No. 23 Wisconsin vs. No. 20 Nebraska
Saturday, 8:00 PM ABC
Line: Nebraska -11.5
Prepare to see the unthinkable in Lincoln as not only will the Badgers be wearing alternative uniforms, but the Huskers will take to the field in black helmets and scarlet from neck to foot. There’s also a football game taking place, allegedly.
Last year, Wisconsin welcomed Nebraska into the Big Ten by crushing the Cornhuskers’ hopes with a 48-17 dismantling under the lights. This year, the scene flip flops, is branded “The Quick and the Red” and features two teams still trying to find their identities.
With Nebraska stubbing their toe against UCLA and Wisconsin looking outright bad even when winning, some might be quick to point to this game as the Huskers’ chance for a 31-point victory of their own. Don’t let a 73-3 victory over Idaho State fool you. The Badgers can still exploit very weak areas in Nebraska’s defense on their way to what would have to be classified as an upset in more ways than one.
For Nebraska to Win: On offense, the Huskers have to find a way to neutralize Wisconsin’s linebackers. Chris Borland and Mike Taylor are more than capable of disrupting Tim Beck’s offense, so Nebraska must wear them out.
Look for multiple screens, reverses, short passes and other reasons to get the Badger ‘backer duo putting in work early. Should that happen, watch for a heavy dose of the Huskers’ running game and playaction passes in the red zone.
When on defense, regardless of whether Montee Ball plays or how much, Nebraska needs to contain the Wisconsin run game, a far more difficult task than it sounds. Since switching to their current defensive alignment (closer to a modified nickel than a true 3-4), Bo Pelini’s defense has allowed only 179 rushing yards, but again, that was against Arkansas State and Idaho State.
Look for Nebraska to load up and dare Wisconsin quarterback Joel Stave to beat their secondary with his arm. The man who can assist with that is the same one that had a field day against the Huskers last year, senior wide receiver Jared Abbrederis. If he’s kept in check and Wisky’s running game is left spinning its wheels, the home team should prevail.
For Wisconsin to Win: On offense, attacking the interior defensive line is a must. Youth and lack of depth gives the Badgers a perfect opportunity to cause panic early with some long runs up the gut.
If Wisconsin has success on the ground despite a swarm of Huskers still blowing assignments and arm-tackling like they were in Pasadena, the Badgers can start targeting Abbrederis. Look for playaction as Wisky tries to work some less-heralded receivers into the mix before a heave downfield.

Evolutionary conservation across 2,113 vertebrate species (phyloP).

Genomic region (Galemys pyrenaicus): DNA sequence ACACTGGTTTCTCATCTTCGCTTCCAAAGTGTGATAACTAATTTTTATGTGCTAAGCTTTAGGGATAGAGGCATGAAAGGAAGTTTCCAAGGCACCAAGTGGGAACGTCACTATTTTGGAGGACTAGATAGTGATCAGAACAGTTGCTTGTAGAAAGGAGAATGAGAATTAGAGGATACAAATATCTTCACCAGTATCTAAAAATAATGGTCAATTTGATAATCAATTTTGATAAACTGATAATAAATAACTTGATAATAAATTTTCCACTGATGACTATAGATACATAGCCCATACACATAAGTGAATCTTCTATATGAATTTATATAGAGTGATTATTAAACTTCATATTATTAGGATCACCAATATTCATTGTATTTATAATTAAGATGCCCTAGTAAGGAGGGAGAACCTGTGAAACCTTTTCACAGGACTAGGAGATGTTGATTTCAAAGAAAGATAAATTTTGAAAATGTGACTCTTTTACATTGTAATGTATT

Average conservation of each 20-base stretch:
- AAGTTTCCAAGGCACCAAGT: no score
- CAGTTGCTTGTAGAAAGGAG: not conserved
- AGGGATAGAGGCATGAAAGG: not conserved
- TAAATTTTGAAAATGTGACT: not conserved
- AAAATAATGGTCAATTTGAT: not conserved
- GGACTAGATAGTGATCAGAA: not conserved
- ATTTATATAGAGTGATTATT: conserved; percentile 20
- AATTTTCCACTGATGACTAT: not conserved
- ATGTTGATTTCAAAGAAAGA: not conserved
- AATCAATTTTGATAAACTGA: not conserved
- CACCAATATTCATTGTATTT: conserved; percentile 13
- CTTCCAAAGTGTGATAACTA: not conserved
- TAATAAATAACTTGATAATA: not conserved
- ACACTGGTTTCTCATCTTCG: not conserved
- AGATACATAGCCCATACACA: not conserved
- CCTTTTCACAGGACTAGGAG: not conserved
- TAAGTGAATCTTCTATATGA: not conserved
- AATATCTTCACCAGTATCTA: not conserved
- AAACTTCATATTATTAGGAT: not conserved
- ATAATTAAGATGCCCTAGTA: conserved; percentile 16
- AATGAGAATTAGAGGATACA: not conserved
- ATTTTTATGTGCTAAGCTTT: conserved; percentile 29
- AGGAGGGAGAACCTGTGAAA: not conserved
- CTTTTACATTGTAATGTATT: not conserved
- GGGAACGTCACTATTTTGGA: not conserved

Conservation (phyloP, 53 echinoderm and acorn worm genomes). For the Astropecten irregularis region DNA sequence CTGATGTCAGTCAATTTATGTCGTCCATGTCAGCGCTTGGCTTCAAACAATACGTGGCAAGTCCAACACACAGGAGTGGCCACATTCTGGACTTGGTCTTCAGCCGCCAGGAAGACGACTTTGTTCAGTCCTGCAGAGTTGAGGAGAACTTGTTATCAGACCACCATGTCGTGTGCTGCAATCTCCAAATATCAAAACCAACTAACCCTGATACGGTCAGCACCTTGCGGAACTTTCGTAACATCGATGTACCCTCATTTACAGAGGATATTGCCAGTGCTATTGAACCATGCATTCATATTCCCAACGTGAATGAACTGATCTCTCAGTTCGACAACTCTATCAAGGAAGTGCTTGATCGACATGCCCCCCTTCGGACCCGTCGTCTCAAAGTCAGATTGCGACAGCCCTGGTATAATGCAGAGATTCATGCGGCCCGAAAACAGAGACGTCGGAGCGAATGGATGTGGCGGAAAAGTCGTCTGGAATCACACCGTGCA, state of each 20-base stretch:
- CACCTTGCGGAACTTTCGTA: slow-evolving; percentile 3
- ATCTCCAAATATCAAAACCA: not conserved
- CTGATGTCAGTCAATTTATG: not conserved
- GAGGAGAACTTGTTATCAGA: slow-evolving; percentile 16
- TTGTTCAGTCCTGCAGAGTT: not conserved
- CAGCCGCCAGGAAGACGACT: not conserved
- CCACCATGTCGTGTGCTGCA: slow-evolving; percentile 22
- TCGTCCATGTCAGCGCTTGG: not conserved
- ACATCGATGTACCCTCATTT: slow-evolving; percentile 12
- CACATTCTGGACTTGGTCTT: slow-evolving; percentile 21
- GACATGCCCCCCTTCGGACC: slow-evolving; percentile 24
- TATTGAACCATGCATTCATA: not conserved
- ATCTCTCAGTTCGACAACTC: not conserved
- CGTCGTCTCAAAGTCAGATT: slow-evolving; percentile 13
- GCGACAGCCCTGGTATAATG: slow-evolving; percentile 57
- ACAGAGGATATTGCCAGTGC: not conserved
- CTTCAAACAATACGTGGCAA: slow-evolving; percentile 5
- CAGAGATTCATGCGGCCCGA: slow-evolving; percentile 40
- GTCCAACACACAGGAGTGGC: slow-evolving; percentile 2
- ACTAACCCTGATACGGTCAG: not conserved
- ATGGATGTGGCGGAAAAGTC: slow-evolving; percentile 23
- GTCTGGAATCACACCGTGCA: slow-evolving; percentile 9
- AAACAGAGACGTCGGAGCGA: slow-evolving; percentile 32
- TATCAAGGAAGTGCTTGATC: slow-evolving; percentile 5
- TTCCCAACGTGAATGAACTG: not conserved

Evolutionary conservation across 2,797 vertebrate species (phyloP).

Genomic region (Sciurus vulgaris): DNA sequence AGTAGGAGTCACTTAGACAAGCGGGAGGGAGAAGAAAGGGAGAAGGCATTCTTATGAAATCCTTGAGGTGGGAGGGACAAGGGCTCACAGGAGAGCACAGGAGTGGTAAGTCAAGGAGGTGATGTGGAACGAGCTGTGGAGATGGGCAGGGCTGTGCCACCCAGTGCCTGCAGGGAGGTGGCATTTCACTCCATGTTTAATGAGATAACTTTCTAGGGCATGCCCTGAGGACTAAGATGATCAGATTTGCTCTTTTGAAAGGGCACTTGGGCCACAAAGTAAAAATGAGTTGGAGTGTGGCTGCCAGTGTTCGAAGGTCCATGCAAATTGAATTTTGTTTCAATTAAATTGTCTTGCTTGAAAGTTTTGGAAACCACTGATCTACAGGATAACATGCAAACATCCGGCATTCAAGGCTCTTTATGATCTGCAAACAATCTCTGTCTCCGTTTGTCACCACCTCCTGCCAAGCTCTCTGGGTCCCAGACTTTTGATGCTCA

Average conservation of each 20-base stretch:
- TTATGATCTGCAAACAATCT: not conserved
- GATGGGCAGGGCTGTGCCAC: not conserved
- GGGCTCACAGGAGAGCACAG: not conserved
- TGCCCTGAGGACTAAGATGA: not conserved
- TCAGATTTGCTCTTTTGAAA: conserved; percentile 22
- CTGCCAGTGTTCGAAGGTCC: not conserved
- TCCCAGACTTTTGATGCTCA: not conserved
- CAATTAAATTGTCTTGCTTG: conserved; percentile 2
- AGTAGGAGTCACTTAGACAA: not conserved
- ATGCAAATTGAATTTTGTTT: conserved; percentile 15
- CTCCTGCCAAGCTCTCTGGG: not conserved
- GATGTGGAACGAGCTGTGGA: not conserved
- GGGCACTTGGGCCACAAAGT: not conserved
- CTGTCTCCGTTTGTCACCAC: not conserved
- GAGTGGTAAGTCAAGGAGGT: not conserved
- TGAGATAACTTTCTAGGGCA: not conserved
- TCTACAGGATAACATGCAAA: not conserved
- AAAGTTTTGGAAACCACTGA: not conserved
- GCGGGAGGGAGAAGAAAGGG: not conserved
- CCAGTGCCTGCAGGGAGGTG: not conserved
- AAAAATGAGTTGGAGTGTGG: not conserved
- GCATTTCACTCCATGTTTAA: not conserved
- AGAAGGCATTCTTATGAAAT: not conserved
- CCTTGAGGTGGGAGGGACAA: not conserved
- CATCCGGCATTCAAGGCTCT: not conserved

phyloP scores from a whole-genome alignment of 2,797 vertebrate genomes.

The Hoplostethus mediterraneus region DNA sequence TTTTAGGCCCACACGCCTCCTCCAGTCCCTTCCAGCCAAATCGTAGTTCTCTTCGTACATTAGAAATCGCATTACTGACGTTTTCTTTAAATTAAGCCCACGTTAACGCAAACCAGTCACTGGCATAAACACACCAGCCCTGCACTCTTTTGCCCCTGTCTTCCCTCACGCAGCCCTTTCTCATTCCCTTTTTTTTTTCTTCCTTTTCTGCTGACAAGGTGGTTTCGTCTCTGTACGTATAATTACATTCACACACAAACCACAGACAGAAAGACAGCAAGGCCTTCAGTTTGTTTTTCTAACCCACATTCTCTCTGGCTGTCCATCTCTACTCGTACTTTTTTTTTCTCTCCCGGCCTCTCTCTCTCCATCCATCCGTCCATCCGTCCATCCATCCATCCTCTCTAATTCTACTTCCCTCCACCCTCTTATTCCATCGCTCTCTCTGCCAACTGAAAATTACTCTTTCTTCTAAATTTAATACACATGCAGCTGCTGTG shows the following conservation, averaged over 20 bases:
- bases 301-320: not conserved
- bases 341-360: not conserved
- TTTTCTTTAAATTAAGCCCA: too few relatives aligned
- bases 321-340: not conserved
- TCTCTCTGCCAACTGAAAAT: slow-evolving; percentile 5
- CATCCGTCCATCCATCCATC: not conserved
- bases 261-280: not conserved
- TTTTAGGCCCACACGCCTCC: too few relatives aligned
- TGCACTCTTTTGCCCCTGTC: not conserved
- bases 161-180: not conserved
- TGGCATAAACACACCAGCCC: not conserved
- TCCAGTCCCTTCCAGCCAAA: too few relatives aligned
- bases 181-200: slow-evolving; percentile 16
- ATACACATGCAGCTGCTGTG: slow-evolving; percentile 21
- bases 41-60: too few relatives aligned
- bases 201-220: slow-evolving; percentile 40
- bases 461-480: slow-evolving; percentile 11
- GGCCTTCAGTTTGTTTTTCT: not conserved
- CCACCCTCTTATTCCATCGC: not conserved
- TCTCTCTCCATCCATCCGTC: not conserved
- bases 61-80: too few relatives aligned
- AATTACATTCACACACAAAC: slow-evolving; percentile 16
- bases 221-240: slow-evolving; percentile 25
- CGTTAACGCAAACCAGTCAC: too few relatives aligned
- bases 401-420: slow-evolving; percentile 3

On defense, the Badgers need only remember what they did to stop Nebraska – Get in Taylor Martinez’s head. With the Husker offensive line still an imperfect unit, messing up Martinez’s rhythm early is vital. However, he isn’t as mentally fragile as he was one year ago. If he gets confidence with some short-range throws or tosses a deep score, he settles in far quicker.
If Martinez can be taken out of the equation, the Badgers won’t be able to completely stop Rex Burkhead, but they’ll only need to slow him down to win.
Key Player, Nebraska: Rex Burkhead, as if there was any doubt – The Huskers likely had a far better chance to knock off UCLA if he wasn’t sidelined due to a knee injury. He played with a brace last week against Idaho State and still tore off a career-long run for the second time this year. He finished the day with 119 yards on only eight carries.
To put his value in perspective, if Martinez goes down, Burkhead is the Huskers’ next best option at quarterback if they don’t want to burn a redshirt.
Key Player, Wisconsin: Montee Ball/James White – Assign this to whoever plays most, if at all. The Wisconsin run game is crucial to beating Nebraska. If it gets stuffed, the Badgers can’t rely on Stave and Abbrederis to get the job done. Receivers Jacob Peterson and Jeff Duckworth will probably get some balls thrown their way early in an attempt to throw the Huskers off.
Key Stat: 94 – This is the difference between Nebraska’s national ranking in scoring offense (No. 8) and Wisconsin’s (No. 102). While each team has lost once, the Cornhuskers put 30 points on the board in their loss. The Badgers mustered only seven.
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